Isolationism in the 1930s was the major contributing factor leading to World War II. Winston Churchill and other visionaries warned America and the world that Germany was building a large military force in violation of the Geneva Convention. Adolf Hitler denied such accusations.
Isolationist U.S. senators said the situation was being blown out of proportion, and Europe was none of our business. Only when Germany invaded Poland did President Franklin Roosevelt persuade Congress to get involved.
But the dye was cast and America and the world paid a horrific price for failing to grasp Hitler’s intentions earlier.
Would an isolationist President Ron Paul have stood up to the Soviets?
Most likely, he would say that this was none of our business, and we should not get involved.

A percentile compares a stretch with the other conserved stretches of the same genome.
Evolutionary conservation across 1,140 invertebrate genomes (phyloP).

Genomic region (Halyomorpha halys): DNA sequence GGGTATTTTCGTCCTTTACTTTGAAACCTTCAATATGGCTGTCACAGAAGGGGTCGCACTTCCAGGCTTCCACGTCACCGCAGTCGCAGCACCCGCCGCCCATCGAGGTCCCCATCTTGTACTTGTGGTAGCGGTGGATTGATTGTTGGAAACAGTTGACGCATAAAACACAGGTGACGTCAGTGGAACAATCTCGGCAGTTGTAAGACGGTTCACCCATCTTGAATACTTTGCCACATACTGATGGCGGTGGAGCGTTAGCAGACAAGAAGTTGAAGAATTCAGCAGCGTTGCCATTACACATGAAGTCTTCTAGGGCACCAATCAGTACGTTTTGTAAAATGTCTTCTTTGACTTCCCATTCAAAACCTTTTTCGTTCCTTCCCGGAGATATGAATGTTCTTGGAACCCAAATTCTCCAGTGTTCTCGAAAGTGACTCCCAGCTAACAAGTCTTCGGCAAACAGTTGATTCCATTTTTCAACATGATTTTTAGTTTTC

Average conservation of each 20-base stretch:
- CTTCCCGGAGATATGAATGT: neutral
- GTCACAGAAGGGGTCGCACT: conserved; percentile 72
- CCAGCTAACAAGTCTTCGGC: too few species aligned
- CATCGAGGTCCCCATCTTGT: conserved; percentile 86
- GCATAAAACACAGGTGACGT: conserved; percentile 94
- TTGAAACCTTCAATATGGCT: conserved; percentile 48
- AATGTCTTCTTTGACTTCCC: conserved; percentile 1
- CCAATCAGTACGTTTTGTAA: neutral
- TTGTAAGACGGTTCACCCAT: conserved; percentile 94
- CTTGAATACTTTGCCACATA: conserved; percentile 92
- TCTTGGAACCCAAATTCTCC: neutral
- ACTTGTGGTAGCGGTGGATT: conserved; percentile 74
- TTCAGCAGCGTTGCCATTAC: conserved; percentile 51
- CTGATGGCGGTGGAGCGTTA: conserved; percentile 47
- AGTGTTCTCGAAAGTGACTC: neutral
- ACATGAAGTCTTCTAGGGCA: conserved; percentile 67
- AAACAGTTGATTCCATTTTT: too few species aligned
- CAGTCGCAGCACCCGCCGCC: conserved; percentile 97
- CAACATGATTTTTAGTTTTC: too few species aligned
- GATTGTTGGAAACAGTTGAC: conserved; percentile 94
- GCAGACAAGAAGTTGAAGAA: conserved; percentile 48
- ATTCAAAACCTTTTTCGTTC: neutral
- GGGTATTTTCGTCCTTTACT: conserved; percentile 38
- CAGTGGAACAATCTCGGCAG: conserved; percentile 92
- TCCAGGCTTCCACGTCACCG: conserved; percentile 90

President Ronald Reagan went to Germany and said, “Mr. Gorbachev, tear down this wall,” and indeed in time the wall came down and the Soviet Union collapsed. Would an isolationist President Paul have done this or would this also have been none of our business?
Today, America and Europe, with the tacit support of several Islamic nations, has threatened sanctions against Iran unless it proves that it is not building atomic bombs. Iran claims that it is not working on bombs but only on the peaceful development of nuclear energy. In the interim Iran has built vast underground facilities to keep prying eyes from seeing what they are doing.
Evidently Paul believes Iran and says that we should not get involved. Unfortunately, today’s rockets that can deliver nuclear blasts within minutes remove the deterrent that time and distance once afforded the United States.
Like it or not, America should and must be involved with what is going on throughout the world and be prepared to react promptly if situations demand it.